The terms “Bull and Bear” when describing market conditions. Where do they come from? We hear the terms most every day. If the market is going up, the bulls are running. If it’s going down, people are feeling “bearish”.
Many of us with a connection to the world of finance have had our picture taken with Arturo Di Modica’s famous “Charging Bull” statue near Wall Street in New York, but when pressed, few could actually name the origins of the terms “bull” and “bear” as they apply to the markets.
First of all, a couple explanations of the origins of the usage that probably aren’t true.
The terms “bear” and “bull” likely do not derive from the way in which each animal attacks its opponents, the bull with an upward motion of its horns, the bear by “pulling down” its victim.
Nor is it likely that they derive from the practices of middlemen in the bearskin trade.
Another theory is that the terms derive from two prominent families; the Bulteels and the Barings. But the banks that bore their names were both founded after the terms had been in popular use for some time.
And it may be getting warmer, but it probably doesn’t refer to the this rhyme from Alexander Pope, which was written in 1720.
Come fill the South Sea goblet full; The gods shall of our stock take care: Europa pleased accepts the bull, And Jove with joy puts off the bear.
This is the most plausible explanation of the terms Bull and Bear
The most plausible explanation is that the terms bull and bear actually date back to the London Stock Exchange of the 1600’s. The primitive version of the modern data centres consisted of a bulletin board on which traders could post offers to buy stock. When offers were abundant, the board was full of bulletins, or “bulls”. When offers were scarce, the exchange was “bare” of offers. The terms evolved into Bull, for bulletin, and Bear, for bare, or devoid of buy orders.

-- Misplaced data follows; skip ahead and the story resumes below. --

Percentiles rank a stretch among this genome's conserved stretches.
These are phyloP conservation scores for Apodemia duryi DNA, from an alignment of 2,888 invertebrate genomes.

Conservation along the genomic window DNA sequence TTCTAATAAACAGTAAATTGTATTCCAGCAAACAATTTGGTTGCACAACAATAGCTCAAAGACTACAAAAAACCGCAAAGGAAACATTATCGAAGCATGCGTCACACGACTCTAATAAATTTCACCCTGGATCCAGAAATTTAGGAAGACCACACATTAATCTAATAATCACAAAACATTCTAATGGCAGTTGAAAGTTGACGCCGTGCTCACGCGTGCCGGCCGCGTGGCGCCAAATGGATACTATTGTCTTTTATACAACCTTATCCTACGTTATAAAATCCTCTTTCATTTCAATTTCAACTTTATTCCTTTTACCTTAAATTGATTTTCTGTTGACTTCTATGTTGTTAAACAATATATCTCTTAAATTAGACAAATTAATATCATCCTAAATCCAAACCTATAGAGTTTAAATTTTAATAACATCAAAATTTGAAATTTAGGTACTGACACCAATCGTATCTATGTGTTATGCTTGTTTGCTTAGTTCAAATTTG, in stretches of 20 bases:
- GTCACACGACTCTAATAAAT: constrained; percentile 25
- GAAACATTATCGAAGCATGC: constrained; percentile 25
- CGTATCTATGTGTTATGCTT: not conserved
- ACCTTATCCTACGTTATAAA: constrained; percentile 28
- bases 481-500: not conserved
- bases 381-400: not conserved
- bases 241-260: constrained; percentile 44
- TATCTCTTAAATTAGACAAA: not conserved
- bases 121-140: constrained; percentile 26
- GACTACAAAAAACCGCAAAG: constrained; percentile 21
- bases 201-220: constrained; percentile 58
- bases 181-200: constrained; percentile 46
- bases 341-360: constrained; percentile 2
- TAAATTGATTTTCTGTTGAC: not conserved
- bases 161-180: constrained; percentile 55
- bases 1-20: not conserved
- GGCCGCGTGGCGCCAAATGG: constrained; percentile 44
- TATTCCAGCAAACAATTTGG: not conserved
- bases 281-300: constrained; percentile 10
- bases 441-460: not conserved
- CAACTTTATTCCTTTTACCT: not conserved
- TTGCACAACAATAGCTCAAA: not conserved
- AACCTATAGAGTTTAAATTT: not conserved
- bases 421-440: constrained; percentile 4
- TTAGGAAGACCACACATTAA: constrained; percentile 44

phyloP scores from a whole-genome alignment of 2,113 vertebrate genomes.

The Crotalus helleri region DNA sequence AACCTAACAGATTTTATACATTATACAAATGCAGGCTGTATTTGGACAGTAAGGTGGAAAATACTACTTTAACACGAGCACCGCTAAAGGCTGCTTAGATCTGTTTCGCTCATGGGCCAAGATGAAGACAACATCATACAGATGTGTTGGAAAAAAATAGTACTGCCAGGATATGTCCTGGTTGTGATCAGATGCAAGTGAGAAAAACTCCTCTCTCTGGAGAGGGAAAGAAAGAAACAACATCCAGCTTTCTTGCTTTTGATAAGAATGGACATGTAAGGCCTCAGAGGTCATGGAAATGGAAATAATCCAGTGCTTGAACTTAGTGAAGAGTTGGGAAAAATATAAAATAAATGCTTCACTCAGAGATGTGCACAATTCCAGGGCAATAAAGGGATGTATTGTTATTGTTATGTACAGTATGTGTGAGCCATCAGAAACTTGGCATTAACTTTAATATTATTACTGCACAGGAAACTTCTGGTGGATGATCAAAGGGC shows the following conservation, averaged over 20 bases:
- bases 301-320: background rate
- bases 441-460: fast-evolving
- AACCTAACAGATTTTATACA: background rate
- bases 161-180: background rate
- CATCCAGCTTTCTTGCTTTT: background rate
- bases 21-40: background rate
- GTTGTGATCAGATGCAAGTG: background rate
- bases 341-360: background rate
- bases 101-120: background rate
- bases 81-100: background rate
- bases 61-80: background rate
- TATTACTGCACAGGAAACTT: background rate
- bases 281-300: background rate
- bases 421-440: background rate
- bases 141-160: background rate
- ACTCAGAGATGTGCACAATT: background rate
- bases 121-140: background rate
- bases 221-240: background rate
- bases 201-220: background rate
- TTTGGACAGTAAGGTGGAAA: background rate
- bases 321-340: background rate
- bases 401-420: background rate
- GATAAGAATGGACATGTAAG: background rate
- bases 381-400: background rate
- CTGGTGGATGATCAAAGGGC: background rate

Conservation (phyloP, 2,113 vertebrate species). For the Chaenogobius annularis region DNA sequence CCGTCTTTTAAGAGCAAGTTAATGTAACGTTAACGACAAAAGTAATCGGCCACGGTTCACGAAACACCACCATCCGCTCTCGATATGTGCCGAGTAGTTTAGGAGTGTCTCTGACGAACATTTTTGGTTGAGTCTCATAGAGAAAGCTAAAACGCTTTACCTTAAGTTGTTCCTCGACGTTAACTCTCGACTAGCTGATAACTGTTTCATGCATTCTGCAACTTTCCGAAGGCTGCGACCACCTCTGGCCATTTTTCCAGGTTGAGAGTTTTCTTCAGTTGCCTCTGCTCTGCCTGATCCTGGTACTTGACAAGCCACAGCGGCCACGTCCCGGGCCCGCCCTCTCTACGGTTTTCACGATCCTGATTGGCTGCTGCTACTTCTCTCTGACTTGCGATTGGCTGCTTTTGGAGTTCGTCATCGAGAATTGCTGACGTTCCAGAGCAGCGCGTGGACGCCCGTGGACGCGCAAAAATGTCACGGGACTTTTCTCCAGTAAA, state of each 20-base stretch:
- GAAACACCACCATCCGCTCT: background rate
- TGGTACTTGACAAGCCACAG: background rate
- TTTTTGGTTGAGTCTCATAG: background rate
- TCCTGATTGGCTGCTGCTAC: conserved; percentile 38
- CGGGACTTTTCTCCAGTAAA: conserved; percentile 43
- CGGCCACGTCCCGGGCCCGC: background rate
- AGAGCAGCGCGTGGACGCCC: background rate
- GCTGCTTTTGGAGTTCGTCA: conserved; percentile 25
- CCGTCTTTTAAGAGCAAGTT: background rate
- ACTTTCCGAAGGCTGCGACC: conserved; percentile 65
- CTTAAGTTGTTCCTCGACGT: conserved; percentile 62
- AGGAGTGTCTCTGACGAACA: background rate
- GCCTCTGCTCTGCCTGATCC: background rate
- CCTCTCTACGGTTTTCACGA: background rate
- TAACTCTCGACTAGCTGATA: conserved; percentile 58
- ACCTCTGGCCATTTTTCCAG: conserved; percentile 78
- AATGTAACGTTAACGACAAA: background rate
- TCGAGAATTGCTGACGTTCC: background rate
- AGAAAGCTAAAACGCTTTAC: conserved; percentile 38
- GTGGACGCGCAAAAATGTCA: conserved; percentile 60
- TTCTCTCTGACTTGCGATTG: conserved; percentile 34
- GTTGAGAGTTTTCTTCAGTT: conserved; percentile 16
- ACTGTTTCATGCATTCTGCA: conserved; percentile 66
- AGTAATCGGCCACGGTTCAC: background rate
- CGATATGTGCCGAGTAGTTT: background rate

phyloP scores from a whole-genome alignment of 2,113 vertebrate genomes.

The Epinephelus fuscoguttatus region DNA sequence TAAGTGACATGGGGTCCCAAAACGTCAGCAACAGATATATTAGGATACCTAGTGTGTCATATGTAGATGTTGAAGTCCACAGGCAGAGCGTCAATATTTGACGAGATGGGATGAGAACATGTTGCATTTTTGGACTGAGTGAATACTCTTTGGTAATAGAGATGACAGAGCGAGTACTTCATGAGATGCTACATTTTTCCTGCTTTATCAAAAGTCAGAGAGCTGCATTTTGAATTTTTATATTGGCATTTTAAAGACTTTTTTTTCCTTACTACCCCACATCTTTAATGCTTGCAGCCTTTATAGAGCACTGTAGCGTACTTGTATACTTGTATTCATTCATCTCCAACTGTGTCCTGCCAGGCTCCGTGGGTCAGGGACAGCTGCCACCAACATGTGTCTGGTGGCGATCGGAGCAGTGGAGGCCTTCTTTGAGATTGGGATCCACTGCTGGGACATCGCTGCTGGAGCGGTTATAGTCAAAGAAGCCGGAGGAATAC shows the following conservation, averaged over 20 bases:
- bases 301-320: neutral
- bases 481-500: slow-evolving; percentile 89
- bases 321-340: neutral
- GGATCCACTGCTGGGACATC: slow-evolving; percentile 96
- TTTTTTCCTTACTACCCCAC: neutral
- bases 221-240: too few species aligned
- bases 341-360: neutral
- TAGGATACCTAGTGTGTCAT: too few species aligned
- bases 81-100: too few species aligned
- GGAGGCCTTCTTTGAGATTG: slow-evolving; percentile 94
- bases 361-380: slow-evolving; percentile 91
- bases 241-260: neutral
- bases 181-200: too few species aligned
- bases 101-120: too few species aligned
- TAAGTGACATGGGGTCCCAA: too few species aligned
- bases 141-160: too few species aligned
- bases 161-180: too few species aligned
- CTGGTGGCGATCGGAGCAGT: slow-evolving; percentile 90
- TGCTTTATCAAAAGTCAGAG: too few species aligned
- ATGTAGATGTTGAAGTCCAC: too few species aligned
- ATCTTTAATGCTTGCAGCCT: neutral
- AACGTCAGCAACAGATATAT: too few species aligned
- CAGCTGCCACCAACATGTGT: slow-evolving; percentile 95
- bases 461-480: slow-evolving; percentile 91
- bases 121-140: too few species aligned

Bull and bear? Who wins more often?
So which is more common? Easy. Anyone observing the overall trend of the market in any kind of long form chart will see that the bulls are out and running more than the bears. One analysis by Morningstar examined stock market data from the period of 1926 to 2014. They found that a typical bull market lasted 8.5 years with an average cumulative total return of 458%.
What about the bears? Well, from 1926 to 2014, the average bear market lasted just 13 months with an average cumulative loss of 30%.
And what about the pigs? Pigs, you say? Yes pigs. After all, bulls can make money going long. Bears can make money going short. But pigs, according to one of the most common insider terms on the street, never win. If you are in the industry you are bound to hear it at least once a year: “Bulls Win, Bears Win and Pigs Get Slaughtered.”
The meaning? It’s a cautionary phrase meant to warn against greed. Because on Wall Street, after all, Greed is Not Good.
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